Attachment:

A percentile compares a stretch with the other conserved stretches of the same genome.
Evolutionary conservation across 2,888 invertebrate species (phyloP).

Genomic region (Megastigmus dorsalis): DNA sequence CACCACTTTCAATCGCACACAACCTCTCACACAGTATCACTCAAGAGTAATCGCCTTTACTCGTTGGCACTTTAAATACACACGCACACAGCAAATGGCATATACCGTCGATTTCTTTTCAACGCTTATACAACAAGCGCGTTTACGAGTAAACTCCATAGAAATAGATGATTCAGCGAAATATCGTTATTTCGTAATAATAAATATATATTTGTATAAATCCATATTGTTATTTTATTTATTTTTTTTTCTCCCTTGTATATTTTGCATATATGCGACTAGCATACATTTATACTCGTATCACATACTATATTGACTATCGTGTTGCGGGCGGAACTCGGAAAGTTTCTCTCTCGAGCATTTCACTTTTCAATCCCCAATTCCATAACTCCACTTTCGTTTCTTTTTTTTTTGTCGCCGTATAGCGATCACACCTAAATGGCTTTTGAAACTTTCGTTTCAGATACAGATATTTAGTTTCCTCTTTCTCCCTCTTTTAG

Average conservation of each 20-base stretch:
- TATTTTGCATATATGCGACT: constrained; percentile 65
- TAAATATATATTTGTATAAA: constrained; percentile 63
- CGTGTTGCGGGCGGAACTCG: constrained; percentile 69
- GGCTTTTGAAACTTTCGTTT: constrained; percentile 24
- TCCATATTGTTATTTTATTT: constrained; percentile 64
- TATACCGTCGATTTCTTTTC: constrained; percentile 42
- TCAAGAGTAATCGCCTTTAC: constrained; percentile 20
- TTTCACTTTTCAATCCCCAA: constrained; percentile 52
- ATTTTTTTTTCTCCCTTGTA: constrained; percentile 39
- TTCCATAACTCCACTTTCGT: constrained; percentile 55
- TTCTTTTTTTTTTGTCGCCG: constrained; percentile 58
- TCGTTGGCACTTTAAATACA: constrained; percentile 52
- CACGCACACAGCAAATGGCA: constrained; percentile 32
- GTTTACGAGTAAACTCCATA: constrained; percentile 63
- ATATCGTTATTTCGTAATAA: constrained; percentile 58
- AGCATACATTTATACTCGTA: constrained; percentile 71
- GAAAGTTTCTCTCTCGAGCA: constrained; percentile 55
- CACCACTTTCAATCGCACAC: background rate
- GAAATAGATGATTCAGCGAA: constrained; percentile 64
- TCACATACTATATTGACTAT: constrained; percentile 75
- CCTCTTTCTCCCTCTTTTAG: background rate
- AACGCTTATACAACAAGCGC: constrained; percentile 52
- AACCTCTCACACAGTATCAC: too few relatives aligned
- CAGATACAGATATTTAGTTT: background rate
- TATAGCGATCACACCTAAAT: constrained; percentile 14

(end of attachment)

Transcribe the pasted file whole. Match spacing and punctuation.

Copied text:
A percentile compares a stretch with the other conserved stretches of the same genome.
Evolutionary conservation across 2,888 invertebrate species (phyloP).

Genomic region (Megastigmus dorsalis): DNA sequence CACCACTTTCAATCGCACACAACCTCTCACACAGTATCACTCAAGAGTAATCGCCTTTACTCGTTGGCACTTTAAATACACACGCACACAGCAAATGGCATATACCGTCGATTTCTTTTCAACGCTTATACAACAAGCGCGTTTACGAGTAAACTCCATAGAAATAGATGATTCAGCGAAATATCGTTATTTCGTAATAATAAATATATATTTGTATAAATCCATATTGTTATTTTATTTATTTTTTTTTCTCCCTTGTATATTTTGCATATATGCGACTAGCATACATTTATACTCGTATCACATACTATATTGACTATCGTGTTGCGGGCGGAACTCGGAAAGTTTCTCTCTCGAGCATTTCACTTTTCAATCCCCAATTCCATAACTCCACTTTCGTTTCTTTTTTTTTTGTCGCCGTATAGCGATCACACCTAAATGGCTTTTGAAACTTTCGTTTCAGATACAGATATTTAGTTTCCTCTTTCTCCCTCTTTTAG

Average conservation of each 20-base stretch:
- TATTTTGCATATATGCGACT: constrained; percentile 65
- TAAATATATATTTGTATAAA: constrained; percentile 63
- CGTGTTGCGGGCGGAACTCG: constrained; percentile 69
- GGCTTTTGAAACTTTCGTTT: constrained; percentile 24
- TCCATATTGTTATTTTATTT: constrained; percentile 64
- TATACCGTCGATTTCTTTTC: constrained; percentile 42
- TCAAGAGTAATCGCCTTTAC: constrained; percentile 20
- TTTCACTTTTCAATCCCCAA: constrained; percentile 52
- ATTTTTTTTTCTCCCTTGTA: constrained; percentile 39
- TTCCATAACTCCACTTTCGT: constrained; percentile 55
- TTCTTTTTTTTTTGTCGCCG: constrained; percentile 58
- TCGTTGGCACTTTAAATACA: constrained; percentile 52
- CACGCACACAGCAAATGGCA: constrained; percentile 32
- GTTTACGAGTAAACTCCATA: constrained; percentile 63
- ATATCGTTATTTCGTAATAA: constrained; percentile 58
- AGCATACATTTATACTCGTA: constrained; percentile 71
- GAAAGTTTCTCTCTCGAGCA: constrained; percentile 55
- CACCACTTTCAATCGCACAC: background rate
- GAAATAGATGATTCAGCGAA: constrained; percentile 64
- TCACATACTATATTGACTAT: constrained; percentile 75
- CCTCTTTCTCCCTCTTTTAG: background rate
- AACGCTTATACAACAAGCGC: constrained; percentile 52
- AACCTCTCACACAGTATCAC: too few relatives aligned
- CAGATACAGATATTTAGTTT: background rate
- TATAGCGATCACACCTAAAT: constrained; percentile 14